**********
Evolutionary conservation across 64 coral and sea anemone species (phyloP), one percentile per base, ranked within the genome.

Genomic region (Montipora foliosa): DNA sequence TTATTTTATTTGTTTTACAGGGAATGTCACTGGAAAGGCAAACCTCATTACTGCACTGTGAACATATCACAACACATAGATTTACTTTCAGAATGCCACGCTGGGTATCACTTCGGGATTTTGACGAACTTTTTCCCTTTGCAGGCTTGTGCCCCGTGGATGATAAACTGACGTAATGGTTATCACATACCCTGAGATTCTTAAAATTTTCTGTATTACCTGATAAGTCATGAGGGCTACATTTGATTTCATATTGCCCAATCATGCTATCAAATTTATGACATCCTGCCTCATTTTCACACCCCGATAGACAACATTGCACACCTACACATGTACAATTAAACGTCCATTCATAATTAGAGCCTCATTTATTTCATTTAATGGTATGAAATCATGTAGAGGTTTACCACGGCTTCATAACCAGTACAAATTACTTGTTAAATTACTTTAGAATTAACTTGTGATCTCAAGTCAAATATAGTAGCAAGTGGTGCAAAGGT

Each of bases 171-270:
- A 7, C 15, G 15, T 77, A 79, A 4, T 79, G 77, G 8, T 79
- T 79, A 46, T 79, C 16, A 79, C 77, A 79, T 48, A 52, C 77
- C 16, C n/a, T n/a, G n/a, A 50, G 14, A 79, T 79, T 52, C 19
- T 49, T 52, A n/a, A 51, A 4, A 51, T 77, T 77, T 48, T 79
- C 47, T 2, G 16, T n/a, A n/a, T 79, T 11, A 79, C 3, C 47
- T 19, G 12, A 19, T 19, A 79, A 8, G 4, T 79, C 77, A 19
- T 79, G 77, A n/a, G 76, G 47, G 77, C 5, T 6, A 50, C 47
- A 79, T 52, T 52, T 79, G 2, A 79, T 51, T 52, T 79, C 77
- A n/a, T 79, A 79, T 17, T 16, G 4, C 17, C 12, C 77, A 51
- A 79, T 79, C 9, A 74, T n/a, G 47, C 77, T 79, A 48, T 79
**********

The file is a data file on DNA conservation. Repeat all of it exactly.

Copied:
Evolutionary conservation across 64 coral and sea anemone species (phyloP), one percentile per base, ranked within the genome.

Genomic region (Montipora foliosa): DNA sequence TTATTTTATTTGTTTTACAGGGAATGTCACTGGAAAGGCAAACCTCATTACTGCACTGTGAACATATCACAACACATAGATTTACTTTCAGAATGCCACGCTGGGTATCACTTCGGGATTTTGACGAACTTTTTCCCTTTGCAGGCTTGTGCCCCGTGGATGATAAACTGACGTAATGGTTATCACATACCCTGAGATTCTTAAAATTTTCTGTATTACCTGATAAGTCATGAGGGCTACATTTGATTTCATATTGCCCAATCATGCTATCAAATTTATGACATCCTGCCTCATTTTCACACCCCGATAGACAACATTGCACACCTACACATGTACAATTAAACGTCCATTCATAATTAGAGCCTCATTTATTTCATTTAATGGTATGAAATCATGTAGAGGTTTACCACGGCTTCATAACCAGTACAAATTACTTGTTAAATTACTTTAGAATTAACTTGTGATCTCAAGTCAAATATAGTAGCAAGTGGTGCAAAGGT

Each of bases 171-270:
- A 7, C 15, G 15, T 77, A 79, A 4, T 79, G 77, G 8, T 79
- T 79, A 46, T 79, C 16, A 79, C 77, A 79, T 48, A 52, C 77
- C 16, C n/a, T n/a, G n/a, A 50, G 14, A 79, T 79, T 52, C 19
- T 49, T 52, A n/a, A 51, A 4, A 51, T 77, T 77, T 48, T 79
- C 47, T 2, G 16, T n/a, A n/a, T 79, T 11, A 79, C 3, C 47
- T 19, G 12, A 19, T 19, A 79, A 8, G 4, T 79, C 77, A 19
- T 79, G 77, A n/a, G 76, G 47, G 77, C 5, T 6, A 50, C 47
- A 79, T 52, T 52, T 79, G 2, A 79, T 51, T 52, T 79, C 77
- A n/a, T 79, A 79, T 17, T 16, G 4, C 17, C 12, C 77, A 51
- A 79, T 79, C 9, A 74, T n/a, G 47, C 77, T 79, A 48, T 79